Daisy’s weekends were, more and more, spent browsing estate agents details online. Often just for humour looking at the weird and unusual houses well outside of her price range and preferred locations, but also looking for some indication of where might be the right sort of affordable house. There had been very little so far. Daisy didn’t have a very strict check list but certain things did matter. Affordability was obvious, but also safety both for living there and for getting to and from work and shopping. Security was also an issue both financial and structural. But behind that Daisy was also wondering about history. She wanted to have a home she could love, and also enjoy researching. So along side her house search she was also looking at the history of each of her preferred search locations. Modern estates and new developments were out unless there was a good story behind the land and the development. A famous mill, a war time factory, the estate of someone famous and wealthy. Daisy had no problems about not famous and wealthy, but she was also aware there would be much less to research about a place or person if they were mostly unknown.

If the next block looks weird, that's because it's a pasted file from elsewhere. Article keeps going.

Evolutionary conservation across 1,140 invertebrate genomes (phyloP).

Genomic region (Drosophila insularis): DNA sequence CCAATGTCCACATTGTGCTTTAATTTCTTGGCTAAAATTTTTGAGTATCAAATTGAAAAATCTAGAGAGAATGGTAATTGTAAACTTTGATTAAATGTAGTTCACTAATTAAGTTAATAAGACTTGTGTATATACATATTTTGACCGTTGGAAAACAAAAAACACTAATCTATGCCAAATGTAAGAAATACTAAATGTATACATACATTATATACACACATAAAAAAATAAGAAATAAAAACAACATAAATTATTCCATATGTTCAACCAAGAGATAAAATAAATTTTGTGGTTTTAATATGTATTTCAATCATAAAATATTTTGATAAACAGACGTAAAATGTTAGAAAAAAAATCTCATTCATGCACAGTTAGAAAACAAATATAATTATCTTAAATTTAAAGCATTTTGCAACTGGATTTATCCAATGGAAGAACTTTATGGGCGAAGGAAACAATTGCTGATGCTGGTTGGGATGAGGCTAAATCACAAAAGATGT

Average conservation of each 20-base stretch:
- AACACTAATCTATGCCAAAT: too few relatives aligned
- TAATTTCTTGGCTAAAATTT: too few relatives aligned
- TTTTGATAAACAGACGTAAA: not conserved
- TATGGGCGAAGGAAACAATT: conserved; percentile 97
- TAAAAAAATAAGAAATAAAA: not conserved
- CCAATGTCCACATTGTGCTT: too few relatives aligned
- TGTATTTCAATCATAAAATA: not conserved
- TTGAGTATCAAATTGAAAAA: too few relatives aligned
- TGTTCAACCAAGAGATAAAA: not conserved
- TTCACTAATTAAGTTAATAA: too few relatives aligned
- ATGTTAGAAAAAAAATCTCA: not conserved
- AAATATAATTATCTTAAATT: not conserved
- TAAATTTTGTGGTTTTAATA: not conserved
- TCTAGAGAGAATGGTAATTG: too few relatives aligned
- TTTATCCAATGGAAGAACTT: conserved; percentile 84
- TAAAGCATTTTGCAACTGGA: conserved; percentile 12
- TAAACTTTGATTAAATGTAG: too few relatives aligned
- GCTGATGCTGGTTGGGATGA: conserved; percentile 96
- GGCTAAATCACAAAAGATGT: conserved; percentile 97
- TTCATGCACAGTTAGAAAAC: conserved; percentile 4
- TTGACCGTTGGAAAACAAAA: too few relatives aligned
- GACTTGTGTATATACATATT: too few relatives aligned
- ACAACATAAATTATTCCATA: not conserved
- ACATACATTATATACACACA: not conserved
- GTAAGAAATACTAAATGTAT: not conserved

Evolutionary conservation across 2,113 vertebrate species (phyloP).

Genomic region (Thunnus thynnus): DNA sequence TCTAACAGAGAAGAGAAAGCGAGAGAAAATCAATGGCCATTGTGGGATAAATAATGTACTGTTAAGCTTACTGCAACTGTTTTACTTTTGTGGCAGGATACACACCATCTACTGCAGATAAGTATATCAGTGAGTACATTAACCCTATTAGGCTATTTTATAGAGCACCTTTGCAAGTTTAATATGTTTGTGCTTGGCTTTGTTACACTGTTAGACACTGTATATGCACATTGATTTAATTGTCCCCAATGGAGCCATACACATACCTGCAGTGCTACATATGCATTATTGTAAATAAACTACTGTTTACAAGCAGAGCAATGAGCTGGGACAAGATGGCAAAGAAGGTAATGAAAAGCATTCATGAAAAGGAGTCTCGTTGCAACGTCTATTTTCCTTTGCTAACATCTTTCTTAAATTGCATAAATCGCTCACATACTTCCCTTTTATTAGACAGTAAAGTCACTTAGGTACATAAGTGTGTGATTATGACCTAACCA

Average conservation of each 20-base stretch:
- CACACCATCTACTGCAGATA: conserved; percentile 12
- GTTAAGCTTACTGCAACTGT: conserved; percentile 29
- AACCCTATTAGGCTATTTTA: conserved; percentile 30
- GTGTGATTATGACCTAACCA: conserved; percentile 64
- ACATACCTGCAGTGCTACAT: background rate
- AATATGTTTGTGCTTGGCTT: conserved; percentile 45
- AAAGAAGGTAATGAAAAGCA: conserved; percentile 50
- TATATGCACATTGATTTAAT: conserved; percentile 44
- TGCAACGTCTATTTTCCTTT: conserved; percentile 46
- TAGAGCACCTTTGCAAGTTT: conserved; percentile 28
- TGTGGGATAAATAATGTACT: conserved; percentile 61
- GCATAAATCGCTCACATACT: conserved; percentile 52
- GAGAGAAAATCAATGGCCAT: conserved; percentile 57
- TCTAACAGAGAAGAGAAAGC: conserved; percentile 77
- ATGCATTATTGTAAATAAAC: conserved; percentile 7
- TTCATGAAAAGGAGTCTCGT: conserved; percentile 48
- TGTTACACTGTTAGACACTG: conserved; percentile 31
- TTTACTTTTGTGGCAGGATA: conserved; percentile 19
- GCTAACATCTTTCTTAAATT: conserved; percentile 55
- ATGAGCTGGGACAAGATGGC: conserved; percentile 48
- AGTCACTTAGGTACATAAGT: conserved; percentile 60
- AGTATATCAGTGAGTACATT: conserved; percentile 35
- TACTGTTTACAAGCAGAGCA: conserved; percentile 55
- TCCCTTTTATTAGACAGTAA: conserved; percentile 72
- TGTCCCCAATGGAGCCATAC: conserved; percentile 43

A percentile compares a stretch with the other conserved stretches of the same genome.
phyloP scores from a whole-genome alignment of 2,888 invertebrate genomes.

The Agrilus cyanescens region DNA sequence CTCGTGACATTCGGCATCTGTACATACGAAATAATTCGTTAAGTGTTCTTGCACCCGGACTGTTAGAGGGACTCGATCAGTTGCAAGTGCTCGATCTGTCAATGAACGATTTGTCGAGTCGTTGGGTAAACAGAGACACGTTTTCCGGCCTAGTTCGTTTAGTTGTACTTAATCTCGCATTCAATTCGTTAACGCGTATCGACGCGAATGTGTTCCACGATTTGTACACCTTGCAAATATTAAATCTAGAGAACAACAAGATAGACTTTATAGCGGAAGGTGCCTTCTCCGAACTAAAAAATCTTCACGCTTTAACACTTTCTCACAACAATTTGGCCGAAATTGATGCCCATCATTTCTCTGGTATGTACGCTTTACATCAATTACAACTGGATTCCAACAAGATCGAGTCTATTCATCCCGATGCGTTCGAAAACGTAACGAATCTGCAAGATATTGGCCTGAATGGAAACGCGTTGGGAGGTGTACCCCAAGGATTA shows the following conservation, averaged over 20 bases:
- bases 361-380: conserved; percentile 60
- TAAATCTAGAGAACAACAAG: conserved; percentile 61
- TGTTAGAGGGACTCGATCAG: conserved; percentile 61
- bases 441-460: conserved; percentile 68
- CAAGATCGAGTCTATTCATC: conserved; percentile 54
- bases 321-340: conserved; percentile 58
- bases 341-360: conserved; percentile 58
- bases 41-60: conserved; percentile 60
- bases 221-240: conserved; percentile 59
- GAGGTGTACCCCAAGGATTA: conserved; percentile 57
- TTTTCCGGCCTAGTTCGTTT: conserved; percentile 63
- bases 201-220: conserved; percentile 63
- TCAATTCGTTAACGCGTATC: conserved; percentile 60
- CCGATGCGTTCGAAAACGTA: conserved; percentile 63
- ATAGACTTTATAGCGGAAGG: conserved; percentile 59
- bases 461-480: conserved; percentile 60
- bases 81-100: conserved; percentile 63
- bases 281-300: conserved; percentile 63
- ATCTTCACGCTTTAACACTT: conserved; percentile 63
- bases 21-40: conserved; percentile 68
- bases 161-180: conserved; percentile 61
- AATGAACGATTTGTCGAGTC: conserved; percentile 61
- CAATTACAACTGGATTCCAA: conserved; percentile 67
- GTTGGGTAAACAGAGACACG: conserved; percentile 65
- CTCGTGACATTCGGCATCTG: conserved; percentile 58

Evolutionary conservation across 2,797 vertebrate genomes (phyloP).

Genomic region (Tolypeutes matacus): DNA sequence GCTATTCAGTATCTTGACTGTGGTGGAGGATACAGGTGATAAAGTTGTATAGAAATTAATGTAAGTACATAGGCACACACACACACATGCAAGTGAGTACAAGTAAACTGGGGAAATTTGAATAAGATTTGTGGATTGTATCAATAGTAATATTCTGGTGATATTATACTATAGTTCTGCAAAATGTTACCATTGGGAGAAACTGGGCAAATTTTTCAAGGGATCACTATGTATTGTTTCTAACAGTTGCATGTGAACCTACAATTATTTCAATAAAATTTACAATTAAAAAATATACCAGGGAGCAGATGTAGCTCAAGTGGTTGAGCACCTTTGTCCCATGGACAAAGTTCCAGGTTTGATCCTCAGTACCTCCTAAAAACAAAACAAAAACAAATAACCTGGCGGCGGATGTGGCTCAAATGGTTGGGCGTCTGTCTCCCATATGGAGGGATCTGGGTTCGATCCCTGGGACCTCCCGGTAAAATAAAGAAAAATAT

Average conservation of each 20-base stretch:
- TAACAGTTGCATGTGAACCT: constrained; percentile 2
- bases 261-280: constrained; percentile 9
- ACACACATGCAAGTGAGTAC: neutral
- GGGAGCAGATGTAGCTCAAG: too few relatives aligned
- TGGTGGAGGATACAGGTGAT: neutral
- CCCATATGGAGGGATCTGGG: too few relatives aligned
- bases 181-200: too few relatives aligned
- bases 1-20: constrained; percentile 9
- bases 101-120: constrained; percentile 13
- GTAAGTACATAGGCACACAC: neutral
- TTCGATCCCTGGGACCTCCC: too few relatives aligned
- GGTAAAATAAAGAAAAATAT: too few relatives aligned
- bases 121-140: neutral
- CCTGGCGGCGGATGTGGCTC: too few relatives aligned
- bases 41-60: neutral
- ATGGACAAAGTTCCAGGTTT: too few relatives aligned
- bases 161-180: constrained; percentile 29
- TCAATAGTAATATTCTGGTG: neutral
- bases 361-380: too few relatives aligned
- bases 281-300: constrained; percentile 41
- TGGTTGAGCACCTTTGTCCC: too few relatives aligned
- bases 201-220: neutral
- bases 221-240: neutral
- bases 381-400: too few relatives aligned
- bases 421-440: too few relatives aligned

The research at this stage was still very superficial. There was little point in delving too deeply in to a particular industry, factory, or land owner if she wasn’t going to be living there. But at the same time Daisy realised just how little she knew about the town, why it came to be there, and what kept it going.